Cayman Currency

The subject is, frankly, fascinating, since entire economies and individual livelihoods rise and fall based on local currencies. Who created the coins and banknotes; how were they designed; how is their value determined; and what does a currency tell us about local culture and politics? Discover a little background on the Cayman Islands

Banknote denominations

The first local currency was issued in 1971. Banknotes at that time had only four denominations: $25, $10, $5 and $1. In 1981, two new denominations were issued: $100 and $40. The $50 note was issued in 1985 and since then the $40 bill has been withdrawn.

Coinage denomination

The Cayman Islands dollar is divisible by 100 cents and has four denominations: 25 cents, 10 cents, 5 cents and 1 cent. Unlike U.S. coins, they decrease in size according to value. The 5 cent piece is called just that - it is not referred to as a nickel.

Value against the US$ and UK £

The Currency Law of 1974 pegged the CI dollar at 20 percent higher than the US dollar: CI$1=US$1.20 and US$1=CI$0.80. The CI dollar is 19% lower than Sterling. Commercially, a .82 exchange rate is used for salary payments and business transactions.

Locally interchangeable

The US dollar circulates freely alongside the CI$, but store clerks will not make change in US currency. Likewise, local checking accounts can be opened in US$ or CI$. British sterling does not circulate; it must be exchanged for the local currency. Canadian dollars and Euros can also be exchanged.

Banknote features

Each banknote measures 156mm x 66 mm. On the obverse side are a portrait of Queen Elizabeth II and the Cayman Islands Coat of Arms. All notes have a security thread, a watermark image of a turtle and serial numbers. The $1 note is blue; the $5 note, green; the $10 note, pink; the $25 note, brown; the $50 note, blue; and the $100 note, orange.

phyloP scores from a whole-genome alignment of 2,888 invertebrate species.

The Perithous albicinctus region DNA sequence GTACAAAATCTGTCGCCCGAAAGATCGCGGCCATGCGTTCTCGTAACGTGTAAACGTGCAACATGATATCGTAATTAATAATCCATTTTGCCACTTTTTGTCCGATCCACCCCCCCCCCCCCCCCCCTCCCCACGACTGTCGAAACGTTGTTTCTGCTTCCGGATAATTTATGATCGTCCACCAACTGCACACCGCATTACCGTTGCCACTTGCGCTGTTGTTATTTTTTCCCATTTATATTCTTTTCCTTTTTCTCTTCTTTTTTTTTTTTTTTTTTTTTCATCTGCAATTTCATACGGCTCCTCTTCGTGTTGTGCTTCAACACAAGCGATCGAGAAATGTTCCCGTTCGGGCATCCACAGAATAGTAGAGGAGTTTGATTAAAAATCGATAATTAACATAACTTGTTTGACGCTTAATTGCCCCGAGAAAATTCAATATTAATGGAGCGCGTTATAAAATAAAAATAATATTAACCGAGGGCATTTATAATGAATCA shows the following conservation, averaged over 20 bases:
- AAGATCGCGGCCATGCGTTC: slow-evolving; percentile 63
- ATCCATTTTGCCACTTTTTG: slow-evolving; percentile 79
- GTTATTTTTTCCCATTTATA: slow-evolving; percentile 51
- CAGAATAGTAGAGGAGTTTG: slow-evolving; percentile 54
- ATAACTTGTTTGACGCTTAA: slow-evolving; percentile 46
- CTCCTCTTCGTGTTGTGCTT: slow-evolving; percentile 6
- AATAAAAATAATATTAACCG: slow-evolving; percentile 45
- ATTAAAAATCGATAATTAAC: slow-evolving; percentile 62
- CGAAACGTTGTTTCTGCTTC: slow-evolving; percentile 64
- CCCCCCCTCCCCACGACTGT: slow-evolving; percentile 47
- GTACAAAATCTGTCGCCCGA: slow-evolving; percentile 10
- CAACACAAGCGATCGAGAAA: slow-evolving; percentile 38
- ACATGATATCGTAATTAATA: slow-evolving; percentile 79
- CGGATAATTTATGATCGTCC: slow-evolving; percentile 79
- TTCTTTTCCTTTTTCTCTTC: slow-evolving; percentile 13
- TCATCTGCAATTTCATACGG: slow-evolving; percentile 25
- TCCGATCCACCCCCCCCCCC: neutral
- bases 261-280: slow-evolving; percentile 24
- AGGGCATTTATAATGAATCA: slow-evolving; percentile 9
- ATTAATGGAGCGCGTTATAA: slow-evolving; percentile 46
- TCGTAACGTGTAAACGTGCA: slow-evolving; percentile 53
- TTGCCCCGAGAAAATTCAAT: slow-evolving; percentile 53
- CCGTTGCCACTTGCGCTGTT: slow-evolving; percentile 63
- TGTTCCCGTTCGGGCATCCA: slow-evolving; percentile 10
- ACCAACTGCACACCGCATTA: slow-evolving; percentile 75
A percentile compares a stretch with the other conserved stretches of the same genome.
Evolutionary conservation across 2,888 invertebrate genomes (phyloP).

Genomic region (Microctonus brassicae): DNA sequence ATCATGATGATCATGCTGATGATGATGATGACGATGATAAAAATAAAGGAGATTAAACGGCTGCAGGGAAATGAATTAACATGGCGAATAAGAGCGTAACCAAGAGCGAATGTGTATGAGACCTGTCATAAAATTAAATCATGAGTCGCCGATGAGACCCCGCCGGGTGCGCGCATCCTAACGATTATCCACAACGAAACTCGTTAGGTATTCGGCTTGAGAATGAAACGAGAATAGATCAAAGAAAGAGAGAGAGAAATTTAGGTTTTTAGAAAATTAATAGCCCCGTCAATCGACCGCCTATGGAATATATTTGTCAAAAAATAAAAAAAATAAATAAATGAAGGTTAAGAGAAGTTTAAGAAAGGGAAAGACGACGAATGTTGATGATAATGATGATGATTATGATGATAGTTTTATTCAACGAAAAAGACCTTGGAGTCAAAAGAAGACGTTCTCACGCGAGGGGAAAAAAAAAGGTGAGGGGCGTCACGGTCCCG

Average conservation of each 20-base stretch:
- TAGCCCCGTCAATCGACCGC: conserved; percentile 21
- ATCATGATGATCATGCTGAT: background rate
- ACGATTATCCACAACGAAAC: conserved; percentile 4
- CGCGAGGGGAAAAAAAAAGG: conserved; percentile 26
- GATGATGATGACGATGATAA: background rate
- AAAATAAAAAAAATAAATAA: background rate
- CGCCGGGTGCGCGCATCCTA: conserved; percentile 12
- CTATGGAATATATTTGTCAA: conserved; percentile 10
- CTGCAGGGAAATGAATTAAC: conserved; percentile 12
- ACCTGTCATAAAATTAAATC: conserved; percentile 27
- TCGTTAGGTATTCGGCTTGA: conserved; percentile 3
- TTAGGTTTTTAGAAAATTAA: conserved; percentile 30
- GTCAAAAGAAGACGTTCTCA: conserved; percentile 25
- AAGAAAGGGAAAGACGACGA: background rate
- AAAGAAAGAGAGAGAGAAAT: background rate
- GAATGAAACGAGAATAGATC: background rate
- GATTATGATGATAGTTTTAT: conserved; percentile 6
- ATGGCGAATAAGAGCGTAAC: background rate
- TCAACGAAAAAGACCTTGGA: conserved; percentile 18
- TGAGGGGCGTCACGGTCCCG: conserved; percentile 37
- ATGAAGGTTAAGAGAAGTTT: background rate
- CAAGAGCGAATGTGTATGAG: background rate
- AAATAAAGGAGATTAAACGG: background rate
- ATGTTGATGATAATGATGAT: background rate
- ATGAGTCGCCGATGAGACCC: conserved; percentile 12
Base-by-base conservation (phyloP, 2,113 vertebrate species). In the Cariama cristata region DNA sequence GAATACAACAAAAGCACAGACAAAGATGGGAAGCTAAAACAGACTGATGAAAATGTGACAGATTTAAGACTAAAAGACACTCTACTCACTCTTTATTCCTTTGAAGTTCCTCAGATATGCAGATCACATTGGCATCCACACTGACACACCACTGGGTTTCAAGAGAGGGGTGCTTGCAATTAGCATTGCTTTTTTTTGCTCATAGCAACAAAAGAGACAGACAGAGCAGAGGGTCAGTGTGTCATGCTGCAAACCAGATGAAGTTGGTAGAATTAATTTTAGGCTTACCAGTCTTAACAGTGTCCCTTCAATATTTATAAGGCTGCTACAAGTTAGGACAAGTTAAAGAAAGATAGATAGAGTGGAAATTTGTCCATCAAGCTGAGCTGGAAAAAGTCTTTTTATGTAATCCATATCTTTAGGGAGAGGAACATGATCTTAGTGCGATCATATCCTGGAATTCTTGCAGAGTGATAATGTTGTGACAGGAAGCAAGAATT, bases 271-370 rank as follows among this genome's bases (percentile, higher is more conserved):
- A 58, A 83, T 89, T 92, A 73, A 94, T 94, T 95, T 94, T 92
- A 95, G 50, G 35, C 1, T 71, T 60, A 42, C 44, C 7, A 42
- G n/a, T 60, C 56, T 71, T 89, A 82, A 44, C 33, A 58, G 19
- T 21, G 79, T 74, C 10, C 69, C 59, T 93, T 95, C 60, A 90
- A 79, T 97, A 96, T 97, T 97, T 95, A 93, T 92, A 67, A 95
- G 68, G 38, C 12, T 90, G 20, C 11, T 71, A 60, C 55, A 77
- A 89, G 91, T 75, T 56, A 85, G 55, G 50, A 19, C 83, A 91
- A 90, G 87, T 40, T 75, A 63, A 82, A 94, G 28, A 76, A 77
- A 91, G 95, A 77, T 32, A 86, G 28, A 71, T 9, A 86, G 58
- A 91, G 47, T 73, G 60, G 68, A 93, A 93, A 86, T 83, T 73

Coin features

All coins bear a portrait of HM Queen Elizabeth II. The 25-cent coin has a picture of a two-masted Cayman schooner. The 10-cent coin features a hawksbill turtle. The 5-cent coin has a picture of a crayfish. The 1-cent coin features a thrush bird on a tree branch.

Where are coins minted?

The first circulating coins, in 1971, were minted by Britain’s Royal Mint. Between 1977 and 1984, the coins were minted in the USA by the Franklin Mint. Since 1986, they are again minted by the Royal Mint. The 1c coins are struck in copper and the other coins are struck in nickel plated steel.

Where are the notes printed?

Cayman banknotes are printed in the UK by Thomas De La Rue and Company Limited, the world's largest commercial currency printer and papermaker. De La Rue is involved in the production of more than 150 currencies including those of Venezuela, Scotland and Bermuda. The Cayman dollar is the highest valued dollar unit in the world.

Previous currency?

Prior to 1971, Cayman was part of Jamaica and used its national currency. In September 1970, the UK approved the issue of a new and independent currency for the Cayman Islands. A Currency Committee took responsibility for introducing the new currency. The paper currency was named the dollar for its relative value to the US dollar.

One startling fact

As of September 2010, $9 million was circulating in coins. Of that, $805,274 was in 1-cent coins.